How to say Maybe in Spanish: Tal vez, Quizá, and more

Maybe in Spanish

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One of the beautiful qualities of the Spanish language is its versatility in expressing a single concept in numerous ways. Such diversity allows us to acknowledge subtle nuances in our intentions, while also allowing us to avoid repetition when expressing similar concepts. Today we’ll delve into a number of different ways to express maybe in Spanish.

In English, maybe and perhaps are different ways of expressing uncertainty. In Spanish, we have a rich variety of words and phrases to convey such possibility or uncertainty.

In today’s post, we’ll to take you beyond the simple tal vez and quizá, and equip you with some additional vocabulary to express varying levels of uncertainty. So get ready to take your Spanish skills to the next level as we explore how to say maybe in Spanish!

Maybe with the Spanish subjunctive mood

Before we get into the different words for maybe and perhaps in Spanish, we need to mention that the majority of these terms will trigger the subjunctive mood in the verb which follows.

To give a basic overview of when we need to use the Spanish subjunctive, it’s generally required when there’s some inherent degree of uncertainty about the action we’re describing. By definition, beginning a statement with any of the Spanish maybe words we’ll introduce here indicates such uncertainty!

We’ll leave it at that for this lesson, since our focus is rather on the different options for expressing maybe in Spanish. Please refer to our in-depth post on the Spanish subjunctive for a complete lesson on this mood. We also recommend our other post on additional subjunctive trigger words in Spanish.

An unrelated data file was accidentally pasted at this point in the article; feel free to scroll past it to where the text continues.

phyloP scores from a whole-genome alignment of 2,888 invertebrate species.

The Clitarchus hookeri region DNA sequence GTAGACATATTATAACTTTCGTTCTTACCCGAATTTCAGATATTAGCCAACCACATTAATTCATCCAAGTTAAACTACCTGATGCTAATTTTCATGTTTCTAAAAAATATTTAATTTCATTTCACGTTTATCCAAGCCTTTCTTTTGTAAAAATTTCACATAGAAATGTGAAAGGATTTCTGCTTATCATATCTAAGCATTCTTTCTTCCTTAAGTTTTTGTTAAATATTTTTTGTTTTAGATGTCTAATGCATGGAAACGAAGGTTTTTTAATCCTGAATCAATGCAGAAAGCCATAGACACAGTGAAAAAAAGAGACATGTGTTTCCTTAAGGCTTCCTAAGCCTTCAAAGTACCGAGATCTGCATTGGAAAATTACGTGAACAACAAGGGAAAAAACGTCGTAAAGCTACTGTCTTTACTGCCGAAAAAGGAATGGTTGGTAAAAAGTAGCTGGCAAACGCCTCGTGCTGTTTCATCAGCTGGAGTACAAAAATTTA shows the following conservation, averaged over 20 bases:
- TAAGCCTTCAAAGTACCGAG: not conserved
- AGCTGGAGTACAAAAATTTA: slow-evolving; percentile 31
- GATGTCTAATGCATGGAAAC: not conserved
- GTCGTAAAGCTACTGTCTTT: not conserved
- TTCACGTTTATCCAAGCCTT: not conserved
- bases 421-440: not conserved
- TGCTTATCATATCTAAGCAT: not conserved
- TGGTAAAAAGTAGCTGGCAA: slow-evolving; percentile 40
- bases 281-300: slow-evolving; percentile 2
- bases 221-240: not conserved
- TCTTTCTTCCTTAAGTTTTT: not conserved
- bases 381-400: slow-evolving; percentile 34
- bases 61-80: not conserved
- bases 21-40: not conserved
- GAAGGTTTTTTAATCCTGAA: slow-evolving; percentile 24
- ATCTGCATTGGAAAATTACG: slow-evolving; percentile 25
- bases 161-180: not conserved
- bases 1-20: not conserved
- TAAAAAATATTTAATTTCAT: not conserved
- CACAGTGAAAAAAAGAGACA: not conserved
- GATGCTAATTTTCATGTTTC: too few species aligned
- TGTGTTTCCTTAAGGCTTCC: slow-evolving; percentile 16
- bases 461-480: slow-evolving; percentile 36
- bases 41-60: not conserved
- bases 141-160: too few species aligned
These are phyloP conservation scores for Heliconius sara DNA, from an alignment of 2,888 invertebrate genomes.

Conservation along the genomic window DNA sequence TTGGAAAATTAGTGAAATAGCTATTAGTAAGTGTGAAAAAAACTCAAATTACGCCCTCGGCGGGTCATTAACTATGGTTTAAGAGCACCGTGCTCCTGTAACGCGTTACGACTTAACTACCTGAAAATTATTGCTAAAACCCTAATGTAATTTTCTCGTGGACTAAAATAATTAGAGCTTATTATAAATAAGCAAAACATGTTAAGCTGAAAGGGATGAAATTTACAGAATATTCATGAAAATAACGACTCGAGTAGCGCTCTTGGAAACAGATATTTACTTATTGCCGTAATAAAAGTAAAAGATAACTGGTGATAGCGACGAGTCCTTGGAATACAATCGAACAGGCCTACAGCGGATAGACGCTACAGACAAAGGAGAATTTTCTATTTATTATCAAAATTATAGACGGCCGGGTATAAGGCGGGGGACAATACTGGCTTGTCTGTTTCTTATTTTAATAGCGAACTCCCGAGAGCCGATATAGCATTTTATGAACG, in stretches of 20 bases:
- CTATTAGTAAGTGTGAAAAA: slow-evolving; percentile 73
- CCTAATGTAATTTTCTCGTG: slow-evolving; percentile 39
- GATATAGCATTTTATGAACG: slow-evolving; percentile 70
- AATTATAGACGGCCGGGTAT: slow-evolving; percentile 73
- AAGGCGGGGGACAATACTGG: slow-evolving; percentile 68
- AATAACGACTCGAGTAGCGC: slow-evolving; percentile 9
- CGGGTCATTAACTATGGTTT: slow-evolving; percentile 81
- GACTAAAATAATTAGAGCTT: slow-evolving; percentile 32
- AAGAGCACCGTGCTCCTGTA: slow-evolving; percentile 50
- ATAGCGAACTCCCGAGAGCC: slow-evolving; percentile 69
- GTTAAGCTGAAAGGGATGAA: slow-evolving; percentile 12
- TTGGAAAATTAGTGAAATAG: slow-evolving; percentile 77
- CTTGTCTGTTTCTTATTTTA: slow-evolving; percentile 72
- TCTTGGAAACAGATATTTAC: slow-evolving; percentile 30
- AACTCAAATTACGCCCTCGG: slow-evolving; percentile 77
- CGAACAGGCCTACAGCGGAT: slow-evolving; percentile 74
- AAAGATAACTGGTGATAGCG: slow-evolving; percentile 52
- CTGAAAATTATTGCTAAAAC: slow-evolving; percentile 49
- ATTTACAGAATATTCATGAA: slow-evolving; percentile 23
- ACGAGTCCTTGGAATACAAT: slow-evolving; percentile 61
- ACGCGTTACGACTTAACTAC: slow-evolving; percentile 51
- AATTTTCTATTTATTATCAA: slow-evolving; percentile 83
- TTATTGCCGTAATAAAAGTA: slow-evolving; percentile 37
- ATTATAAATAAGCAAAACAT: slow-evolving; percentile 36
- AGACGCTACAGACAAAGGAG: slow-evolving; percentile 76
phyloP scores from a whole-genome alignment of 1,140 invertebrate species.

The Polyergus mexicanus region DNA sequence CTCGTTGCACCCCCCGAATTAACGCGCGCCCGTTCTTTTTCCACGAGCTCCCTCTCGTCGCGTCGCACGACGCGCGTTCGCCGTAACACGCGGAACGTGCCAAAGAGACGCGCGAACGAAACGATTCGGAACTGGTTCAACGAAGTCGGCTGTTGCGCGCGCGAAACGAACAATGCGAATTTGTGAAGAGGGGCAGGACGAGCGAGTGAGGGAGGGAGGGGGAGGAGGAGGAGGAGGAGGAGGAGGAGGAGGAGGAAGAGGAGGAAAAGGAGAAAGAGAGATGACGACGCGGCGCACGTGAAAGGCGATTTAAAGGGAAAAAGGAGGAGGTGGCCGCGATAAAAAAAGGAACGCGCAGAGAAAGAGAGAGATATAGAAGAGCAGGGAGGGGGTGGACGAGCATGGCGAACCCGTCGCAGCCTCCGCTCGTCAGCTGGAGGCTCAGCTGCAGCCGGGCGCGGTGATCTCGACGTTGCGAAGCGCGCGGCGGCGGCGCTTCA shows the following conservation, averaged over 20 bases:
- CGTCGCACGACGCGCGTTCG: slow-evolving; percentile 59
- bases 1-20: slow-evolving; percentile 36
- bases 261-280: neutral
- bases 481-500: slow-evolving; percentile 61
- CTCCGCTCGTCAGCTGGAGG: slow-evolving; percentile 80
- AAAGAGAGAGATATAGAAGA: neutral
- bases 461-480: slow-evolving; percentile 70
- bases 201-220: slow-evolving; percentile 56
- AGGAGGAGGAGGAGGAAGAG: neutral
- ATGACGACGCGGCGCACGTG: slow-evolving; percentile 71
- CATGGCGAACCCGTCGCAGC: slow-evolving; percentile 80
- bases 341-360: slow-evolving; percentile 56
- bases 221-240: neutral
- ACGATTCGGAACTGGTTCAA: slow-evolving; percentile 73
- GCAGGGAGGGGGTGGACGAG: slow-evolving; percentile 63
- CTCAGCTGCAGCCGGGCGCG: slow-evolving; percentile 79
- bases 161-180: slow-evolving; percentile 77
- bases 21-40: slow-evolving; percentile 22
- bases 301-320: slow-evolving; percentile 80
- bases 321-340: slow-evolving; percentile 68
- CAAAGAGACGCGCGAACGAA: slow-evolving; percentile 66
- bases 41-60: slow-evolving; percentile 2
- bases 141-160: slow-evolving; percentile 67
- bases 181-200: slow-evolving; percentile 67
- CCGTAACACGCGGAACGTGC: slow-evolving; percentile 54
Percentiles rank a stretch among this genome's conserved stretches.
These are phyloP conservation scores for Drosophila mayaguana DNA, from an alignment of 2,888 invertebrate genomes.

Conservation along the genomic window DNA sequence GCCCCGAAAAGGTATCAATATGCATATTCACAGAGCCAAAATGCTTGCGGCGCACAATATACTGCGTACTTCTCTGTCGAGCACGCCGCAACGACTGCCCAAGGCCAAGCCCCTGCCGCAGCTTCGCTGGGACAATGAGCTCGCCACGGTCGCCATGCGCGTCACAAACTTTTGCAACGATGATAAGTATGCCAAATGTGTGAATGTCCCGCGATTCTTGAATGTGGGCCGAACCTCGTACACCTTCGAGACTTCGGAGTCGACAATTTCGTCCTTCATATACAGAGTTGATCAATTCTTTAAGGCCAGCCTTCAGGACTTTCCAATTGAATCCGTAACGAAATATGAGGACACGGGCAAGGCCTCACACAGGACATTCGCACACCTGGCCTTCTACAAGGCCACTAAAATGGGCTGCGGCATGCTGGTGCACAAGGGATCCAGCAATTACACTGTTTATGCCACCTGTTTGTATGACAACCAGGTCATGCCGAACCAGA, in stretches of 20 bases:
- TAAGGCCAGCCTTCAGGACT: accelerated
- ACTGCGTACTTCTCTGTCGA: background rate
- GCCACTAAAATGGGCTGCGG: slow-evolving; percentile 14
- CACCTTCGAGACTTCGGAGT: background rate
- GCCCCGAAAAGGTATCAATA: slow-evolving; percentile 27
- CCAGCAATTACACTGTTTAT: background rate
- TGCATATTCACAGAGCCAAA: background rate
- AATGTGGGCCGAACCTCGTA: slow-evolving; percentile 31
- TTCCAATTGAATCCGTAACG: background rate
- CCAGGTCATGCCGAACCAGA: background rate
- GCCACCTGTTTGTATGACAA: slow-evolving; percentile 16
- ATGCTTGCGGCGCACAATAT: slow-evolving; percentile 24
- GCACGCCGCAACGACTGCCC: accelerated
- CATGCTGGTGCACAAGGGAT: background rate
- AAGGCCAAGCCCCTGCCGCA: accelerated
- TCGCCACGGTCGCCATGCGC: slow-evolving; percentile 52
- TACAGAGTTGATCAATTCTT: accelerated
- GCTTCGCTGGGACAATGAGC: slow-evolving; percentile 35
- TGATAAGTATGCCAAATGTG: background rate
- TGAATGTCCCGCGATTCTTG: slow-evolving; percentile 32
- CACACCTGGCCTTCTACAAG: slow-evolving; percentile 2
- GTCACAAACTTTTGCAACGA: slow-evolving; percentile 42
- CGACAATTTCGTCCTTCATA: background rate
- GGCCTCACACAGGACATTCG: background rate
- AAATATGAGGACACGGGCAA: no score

For now, just remember that you’ll need to use the subjunctive after the various Spanish maybe words we’ll present here. Now let’s get into our vocab for maybe and perhaps in Spanish!

Tal vez

Tal vez is probably the most common way to express uncertainty in Spanish.

Unlike the other Spanish maybe words we’ll look at in this post, tal vez can be followed with a verb in either the indicative or the subjunctive mood.

We use the indicative mood when we are quite confident that that the verb’s action is true.

  • Tal vez está hablando por teléfono. Está en la oficina, ¿no? – Maybe he is on the phone now. He’s in his office, right?

We use the verb in the subjunctive mood when we think there’s no chance that the verb’s action will happen.

  • Tal vez no vaya a correr al parque hoy. Estoy muy cansada. – Maybe I won’t go running in the park today. I’m very tired.

Note that tal vez can also be written as one word, talvez, although this form is less common than the two-word variant.

  • Talvez nieve más tarde. – Maybe it’s going to snow later.

Quizá, Quizás

This word for perhaps in Spanish has two correct spellings, both of which may be used interchangeably: quizá or quizás.

Quizá is a synonym of tal vez, so using either one will will convey the same meaning. However, unlike tal vez, quizá always triggers the subjunctive.

  • Quizá vaya a la fiesta mañana. – Perhaps I’ll go to the party tomorrow.
  • Quizás no venga nadie a la fiesta. – Perhaps nobody comes to the party.
  • Quizá deberíamos comprar ese papel higiénico antes de que se agote en las tiendas. – Perhaps we should buy that toilet paper before the store runs out of it.

For music fans, you may recognize this expression from a classic Nat King Cole tune where he sings in Spanish: Quizás, Quizás, Quizás (Perhaps, Perhaps, Perhaps).

Puede ser, Puede que

Puede ser and puede que can be used interchangeably to say maybe in Spanish.

Puede is the third-person singular conjugation of the verb poder, meaning to be able to, and ser is the infinitive of the verb to be, so the literal translation of puede ser is it can be or it may be.